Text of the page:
Abstract 18271: Usefulness of the Synthesized 18-Lead Electrocardiogram in the Diagnosis of Acute Posterior Wall Infarction

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Abstract

Introduction: The synthesized 18-lead electrocardiogram (ECG) (Nihon koden Co. Ltd.) has been reported to be useful. Recording of the posterolateral leads (V7 to V9 leads) is useful for making the diagnosis of posterior wall infarction. In this study, we examined whether a synthesized 18-lead ECG is useful for the diagnosis of posterior wall infarction.

Methods: This study was a retrospective observational study that was conducted in 196 of 363 patients with ST-elevation myocardial infarction (STEMI) who visited our institution between April 2012 and March 2016, and whose records of the synthesized 18-lead ECG were still available. The culprit lesion as identified by coronary angiography was analyzed, especially, in patients with ST elevation in the synthesized posterolateral leads. The end points were the incidence of major adverse cardiac events (MACE), number of hospital days, medical expenses, and the peak creatine kinase (CK) value.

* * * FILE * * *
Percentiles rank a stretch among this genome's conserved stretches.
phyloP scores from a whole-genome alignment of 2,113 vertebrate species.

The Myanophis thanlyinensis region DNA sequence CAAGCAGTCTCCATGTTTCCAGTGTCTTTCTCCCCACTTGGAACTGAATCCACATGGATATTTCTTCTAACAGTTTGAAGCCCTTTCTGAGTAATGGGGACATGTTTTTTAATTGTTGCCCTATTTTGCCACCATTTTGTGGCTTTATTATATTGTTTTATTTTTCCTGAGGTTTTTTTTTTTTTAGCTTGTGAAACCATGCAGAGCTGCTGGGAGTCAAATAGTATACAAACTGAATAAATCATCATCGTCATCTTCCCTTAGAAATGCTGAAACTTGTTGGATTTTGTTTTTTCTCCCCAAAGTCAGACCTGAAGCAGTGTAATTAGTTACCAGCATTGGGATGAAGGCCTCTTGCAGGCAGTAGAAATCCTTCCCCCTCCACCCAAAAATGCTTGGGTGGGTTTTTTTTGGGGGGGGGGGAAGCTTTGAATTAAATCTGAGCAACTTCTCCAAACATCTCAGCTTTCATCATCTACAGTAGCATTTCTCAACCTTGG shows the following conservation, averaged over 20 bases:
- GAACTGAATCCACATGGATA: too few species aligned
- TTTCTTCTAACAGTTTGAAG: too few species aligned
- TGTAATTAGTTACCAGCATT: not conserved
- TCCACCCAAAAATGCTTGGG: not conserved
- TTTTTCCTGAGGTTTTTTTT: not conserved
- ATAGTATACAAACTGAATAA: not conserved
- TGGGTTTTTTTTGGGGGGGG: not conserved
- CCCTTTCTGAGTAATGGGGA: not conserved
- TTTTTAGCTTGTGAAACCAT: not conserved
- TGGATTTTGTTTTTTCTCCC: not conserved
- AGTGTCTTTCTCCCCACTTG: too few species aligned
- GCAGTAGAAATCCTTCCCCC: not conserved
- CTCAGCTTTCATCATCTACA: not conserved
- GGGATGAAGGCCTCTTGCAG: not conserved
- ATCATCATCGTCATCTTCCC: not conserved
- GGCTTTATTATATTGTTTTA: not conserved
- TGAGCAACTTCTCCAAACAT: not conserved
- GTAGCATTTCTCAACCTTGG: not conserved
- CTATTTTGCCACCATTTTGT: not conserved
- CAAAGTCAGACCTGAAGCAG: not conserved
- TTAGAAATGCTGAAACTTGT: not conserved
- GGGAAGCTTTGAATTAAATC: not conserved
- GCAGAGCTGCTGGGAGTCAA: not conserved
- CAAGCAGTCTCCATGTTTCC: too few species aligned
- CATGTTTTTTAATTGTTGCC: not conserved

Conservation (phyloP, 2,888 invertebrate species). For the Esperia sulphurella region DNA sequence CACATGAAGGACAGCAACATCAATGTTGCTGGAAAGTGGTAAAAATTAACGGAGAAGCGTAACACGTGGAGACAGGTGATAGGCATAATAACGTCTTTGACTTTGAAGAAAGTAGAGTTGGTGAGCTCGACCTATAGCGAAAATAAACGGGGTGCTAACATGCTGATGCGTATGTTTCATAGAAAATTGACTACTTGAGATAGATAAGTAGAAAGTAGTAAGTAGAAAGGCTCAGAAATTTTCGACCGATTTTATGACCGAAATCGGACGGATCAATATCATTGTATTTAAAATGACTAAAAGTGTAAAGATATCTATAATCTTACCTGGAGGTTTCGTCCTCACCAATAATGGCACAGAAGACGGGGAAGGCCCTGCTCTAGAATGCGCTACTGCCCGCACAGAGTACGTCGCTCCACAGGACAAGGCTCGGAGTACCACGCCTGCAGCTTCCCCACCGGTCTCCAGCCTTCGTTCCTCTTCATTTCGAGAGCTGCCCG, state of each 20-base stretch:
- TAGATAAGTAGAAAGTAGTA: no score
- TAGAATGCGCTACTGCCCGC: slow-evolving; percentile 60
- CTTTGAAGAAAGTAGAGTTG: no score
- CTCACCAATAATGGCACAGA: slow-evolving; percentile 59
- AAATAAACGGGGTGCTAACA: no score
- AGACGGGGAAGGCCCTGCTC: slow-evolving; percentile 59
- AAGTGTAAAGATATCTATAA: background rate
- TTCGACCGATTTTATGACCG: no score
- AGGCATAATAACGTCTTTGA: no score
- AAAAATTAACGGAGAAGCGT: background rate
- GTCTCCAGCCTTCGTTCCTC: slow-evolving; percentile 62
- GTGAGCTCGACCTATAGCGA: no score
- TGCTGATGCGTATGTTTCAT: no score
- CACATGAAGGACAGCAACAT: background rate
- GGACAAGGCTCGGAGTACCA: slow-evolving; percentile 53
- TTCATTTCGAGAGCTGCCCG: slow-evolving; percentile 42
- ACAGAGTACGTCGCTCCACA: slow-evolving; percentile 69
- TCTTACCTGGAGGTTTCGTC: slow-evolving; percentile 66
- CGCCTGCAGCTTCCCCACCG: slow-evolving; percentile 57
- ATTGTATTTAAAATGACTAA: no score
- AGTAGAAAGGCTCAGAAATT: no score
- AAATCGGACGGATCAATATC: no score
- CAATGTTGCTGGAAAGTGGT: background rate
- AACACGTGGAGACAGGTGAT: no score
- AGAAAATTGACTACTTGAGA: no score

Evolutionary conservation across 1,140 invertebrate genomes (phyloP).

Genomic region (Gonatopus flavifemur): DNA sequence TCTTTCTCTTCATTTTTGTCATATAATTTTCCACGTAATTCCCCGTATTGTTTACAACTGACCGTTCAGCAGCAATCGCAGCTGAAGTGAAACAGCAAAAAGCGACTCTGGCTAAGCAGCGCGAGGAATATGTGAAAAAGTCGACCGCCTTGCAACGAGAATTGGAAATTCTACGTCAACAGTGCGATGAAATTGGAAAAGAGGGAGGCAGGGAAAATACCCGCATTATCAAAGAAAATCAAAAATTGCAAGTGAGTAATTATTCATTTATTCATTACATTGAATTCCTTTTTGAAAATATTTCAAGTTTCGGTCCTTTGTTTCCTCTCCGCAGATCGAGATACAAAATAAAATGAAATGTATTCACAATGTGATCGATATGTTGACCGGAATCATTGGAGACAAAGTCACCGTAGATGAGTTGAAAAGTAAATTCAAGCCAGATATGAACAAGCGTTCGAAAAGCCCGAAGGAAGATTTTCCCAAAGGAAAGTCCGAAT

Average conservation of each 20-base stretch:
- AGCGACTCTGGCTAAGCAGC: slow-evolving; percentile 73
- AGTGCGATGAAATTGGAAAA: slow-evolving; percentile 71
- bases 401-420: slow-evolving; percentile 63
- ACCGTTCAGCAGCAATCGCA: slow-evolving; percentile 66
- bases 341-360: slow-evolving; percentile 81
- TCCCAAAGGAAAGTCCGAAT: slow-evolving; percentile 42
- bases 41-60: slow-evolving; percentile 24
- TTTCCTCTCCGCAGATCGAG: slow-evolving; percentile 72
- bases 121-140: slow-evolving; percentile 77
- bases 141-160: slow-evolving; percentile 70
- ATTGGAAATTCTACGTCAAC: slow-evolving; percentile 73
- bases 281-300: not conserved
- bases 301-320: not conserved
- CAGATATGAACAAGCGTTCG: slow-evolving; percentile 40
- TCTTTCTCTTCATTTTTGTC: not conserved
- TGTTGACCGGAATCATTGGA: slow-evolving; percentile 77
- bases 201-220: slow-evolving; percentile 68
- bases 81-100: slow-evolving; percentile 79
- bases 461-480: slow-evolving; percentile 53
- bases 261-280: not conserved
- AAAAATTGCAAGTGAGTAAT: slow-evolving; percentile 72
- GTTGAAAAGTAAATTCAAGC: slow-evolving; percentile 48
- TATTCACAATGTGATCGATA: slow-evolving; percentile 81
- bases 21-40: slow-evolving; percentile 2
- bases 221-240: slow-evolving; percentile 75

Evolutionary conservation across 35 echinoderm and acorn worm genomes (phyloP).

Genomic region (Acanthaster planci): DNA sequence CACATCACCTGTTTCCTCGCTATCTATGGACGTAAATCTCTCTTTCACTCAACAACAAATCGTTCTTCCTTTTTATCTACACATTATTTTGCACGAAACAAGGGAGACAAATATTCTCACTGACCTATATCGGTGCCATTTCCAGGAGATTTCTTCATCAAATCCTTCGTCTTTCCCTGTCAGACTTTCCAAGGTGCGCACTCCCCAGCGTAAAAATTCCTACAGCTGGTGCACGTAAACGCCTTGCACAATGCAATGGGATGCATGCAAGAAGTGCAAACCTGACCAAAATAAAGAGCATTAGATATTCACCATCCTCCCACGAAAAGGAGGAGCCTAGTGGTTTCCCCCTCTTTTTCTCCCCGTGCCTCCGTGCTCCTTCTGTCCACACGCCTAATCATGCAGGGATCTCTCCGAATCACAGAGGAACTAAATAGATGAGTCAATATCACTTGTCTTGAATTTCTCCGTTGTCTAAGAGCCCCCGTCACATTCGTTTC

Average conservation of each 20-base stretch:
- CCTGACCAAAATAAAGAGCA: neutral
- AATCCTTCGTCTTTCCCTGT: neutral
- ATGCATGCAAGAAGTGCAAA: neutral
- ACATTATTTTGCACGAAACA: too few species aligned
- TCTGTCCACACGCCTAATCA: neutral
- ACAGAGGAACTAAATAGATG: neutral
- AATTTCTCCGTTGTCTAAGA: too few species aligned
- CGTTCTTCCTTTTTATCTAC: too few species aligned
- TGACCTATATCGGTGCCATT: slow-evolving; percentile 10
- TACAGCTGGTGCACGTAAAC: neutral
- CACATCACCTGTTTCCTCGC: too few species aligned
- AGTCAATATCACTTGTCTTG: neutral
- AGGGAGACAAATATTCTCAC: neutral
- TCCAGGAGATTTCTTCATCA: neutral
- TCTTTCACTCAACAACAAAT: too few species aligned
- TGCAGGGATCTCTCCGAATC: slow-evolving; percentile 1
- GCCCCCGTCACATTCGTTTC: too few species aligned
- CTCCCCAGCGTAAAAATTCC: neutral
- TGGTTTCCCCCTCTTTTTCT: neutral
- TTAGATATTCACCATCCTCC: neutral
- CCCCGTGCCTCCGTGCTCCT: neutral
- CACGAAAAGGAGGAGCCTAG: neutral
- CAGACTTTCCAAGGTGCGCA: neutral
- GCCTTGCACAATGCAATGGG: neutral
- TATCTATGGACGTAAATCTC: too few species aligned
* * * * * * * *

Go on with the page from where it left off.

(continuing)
Results: Among the 196 cases, 40 with ST elevation in the synthesized posterolateral leads were included for analysis. Of the 40 patients, the culprit coronary artery was the RCA in 24 cases (60.0%) (RCA Group), the LCX in 11 cases (27.5%) (LCX Group), and left anterior descending coronary artery (LAD) in 5 cases (12.5%) (p<0.001). Table 1 shows a comparison of the endpoints between the RCA Group and LCX Group.

Conclusions: In this study, the RCA was the most frequently identified culprit coronary artery in patients with posterior wall infarction. However, in patients with posterior wall infarction in whom the culprit coronary artery was the LCX, the number of hospital days was significantly higher. This result could have been influenced by the significantly smaller number of patients with ST segment elevation in the inferior wall leads in the LCX Group (72.7%) than in the RCA Group (100%) (P = 0.003). Our results indicate that the synthesized 18-lead ECG can improve the diagnostic accuracy for posterior wall infarction.

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